Peace deals between Islamic militants and Pakistan's government have created a virtual Taliban mini-state near Afghanistan, giving militants a "free hand" to recruit, train and arm for cross-border attacks, a think tank reported Monday.
The International Crisis Group (ICG) accused Pakistan President Gen. Pervez Musharraf's government of resorting to "appeasement" of pro-Taliban fighters after poorly planned military operations in North and South Waziristan failed and only fueled more militancy.
The government denied the allegation, but a U.S. military official in Afghanistan confirmed that cross-border attacks had surged this summer and fall, amid the bloodiest violence since the ouster of the Taliban regime in late 2001 for hosting al Qaeda.
CBS News reporter Farhan Bokhari
says the report also urges the U.S. government to press Musharraf to take tougher action against the militants on his side of the border.
The report, titled "Pakistan's tribal areas: Appeasing the militants", comes at a crucial time for General Musharraf, as he continues efforts to reconcile views of his country’s harshly anti-U.S. Islamic extremists and more moderate politicians that he claims to support, Bokhari says.
Western diplomats have warned that the mounting Taliban insurgency in Afghanistan is chipping away at Musharraf's credentials with the U.S. and its other allies.
“Many people now ask themselves if Musharraf can really be what he claims — a bulwark against Islamic extremists,” one senior European diplomat in Islamabad told CBS News
, on the condition that he would not be named.
"Because that (situation in Afghanistan) has slipped so rapidly this year, there are increasing doubts about Pakistan's support," he added.
CBS NEWS Consultant Jere Van Dyk
, who is based in Afghanistan, says, "The attacks are getting worse... President Ahmad Karzai (of Afghanistan)... is so distraught that he actually cried, talking about the bombings."
Among its recommendations, the ICG says the Bush administration should press General Musharraf's government to publish monthly figures, put out by NATO, of cross-border incursions from the Pakistani side, Bokhari says.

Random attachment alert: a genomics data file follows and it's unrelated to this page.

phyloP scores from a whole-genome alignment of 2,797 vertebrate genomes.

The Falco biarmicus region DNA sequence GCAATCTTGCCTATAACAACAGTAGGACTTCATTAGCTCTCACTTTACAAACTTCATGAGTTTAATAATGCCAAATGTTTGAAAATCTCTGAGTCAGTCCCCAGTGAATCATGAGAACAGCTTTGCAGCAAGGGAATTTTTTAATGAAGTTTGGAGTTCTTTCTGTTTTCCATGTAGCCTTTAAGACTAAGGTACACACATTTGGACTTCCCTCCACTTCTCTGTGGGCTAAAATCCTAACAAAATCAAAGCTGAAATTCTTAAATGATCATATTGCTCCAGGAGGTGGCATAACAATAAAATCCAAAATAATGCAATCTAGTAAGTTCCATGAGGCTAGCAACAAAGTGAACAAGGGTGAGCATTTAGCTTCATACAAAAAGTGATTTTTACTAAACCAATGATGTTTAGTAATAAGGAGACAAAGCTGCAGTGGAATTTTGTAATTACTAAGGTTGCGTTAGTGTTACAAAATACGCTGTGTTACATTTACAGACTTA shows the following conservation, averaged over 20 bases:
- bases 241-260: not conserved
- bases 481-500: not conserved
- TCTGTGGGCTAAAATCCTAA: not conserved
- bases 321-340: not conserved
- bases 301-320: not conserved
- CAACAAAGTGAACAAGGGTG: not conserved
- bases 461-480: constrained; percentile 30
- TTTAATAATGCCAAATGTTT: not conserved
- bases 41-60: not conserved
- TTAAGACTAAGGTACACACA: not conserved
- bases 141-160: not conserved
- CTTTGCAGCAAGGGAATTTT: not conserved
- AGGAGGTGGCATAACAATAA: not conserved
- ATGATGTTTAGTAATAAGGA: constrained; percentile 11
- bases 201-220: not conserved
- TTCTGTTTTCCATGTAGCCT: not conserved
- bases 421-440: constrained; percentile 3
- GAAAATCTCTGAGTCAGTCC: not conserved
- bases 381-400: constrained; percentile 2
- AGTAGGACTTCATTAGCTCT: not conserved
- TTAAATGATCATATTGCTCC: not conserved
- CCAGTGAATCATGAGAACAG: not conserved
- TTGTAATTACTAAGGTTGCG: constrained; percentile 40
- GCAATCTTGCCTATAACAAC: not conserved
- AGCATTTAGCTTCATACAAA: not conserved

Close to 4,000 people, mostly militants, have been killed in Afghanistan this year, threatening the Western-backed project to reconstruct Afghanistan and build a democracy.
"Using the region to regroup, reorganize and rearm, they (Taliban and foreign militants) are launching increasingly severe cross-border attacks on Afghan and international military personnel, with the support and active involvement of Pakistani militants," the Brussels-based think tank said in a report.
The ICG report said Pakistan's army had "virtually retreated to the barracks" in North Waziristan, giving pro-Taliban elements "a free hand to recruit train and arm," which also posed a serious threat to Pakistan's own security.
Government policy had allowed militants "to establish a virtual mini-Taliban-style state," it said, citing reports of pro-Taliban militants attacking music, video and CD stores, closing barber shops, imposing taxes and establishing courts to impose summary justice.
The group called on the government to expand the rule of law in Pakistan's tribal regions and extend civil and political rights to counteract extremism and militancy.
Arbab Mohammed Arif Khan, secretary for law and order in Pakistan's tribal regions, denied the Taliban were launching attacks or running a "parallel administration" in North Waziristan, and described the September peace agreement — inked after a June cease-fire — as an "important breakthrough."
"There are no camps or centers where terrorists are being trained in the tribal areas," he told reporters in the northwestern city of Peshawar.
A senior tribal elder in North Waziristan said it was unclear if more foreign militants had gravitated toward the region since the deal, but confirmed to The Associated Press that pro-Taliban elements had gained stature, undermining traditional tribal leaders.
In a sign of growing Taliban influence, tribesmen were approaching their leaders in the towns of Miran Shah and Mir Ali to settle land and money disputes, and pro-Taliban religious students were helping to direct the traffic, said the elder, who requested anonymity because he had been threatened by militants for meeting government leaders.
Pakistan is a key U.S. anti-terror ally and has nabbed about 700 al Qaeda suspects over the past five years. It says its army, which has lost hundreds of men fighting Islamic militants, still patrols the Afghan border and does all it can to stop militant infiltration.
However, since the peace deal, U.S. military spokesman Lt. Col. Paul Fitzpatrick said U.S. and Afghan security posts along the eastern border with Pakistan had seen a spike in attacks from 17 in May, to 50 in August and 57 in October — a more than threefold increase. Most of the attacks were in Paktika province, which lies opposite North and South Waziristan.
Attacks leveled off to about one a day in November, possibly because of the winter weather settling in, Fitzpatrick said.
Fitzpatrick said the data were not conclusive but that the increase could have been influenced by the North Waziristan peace deal or by U.S. military operations forcing more militants to operate close to the Pakistan border.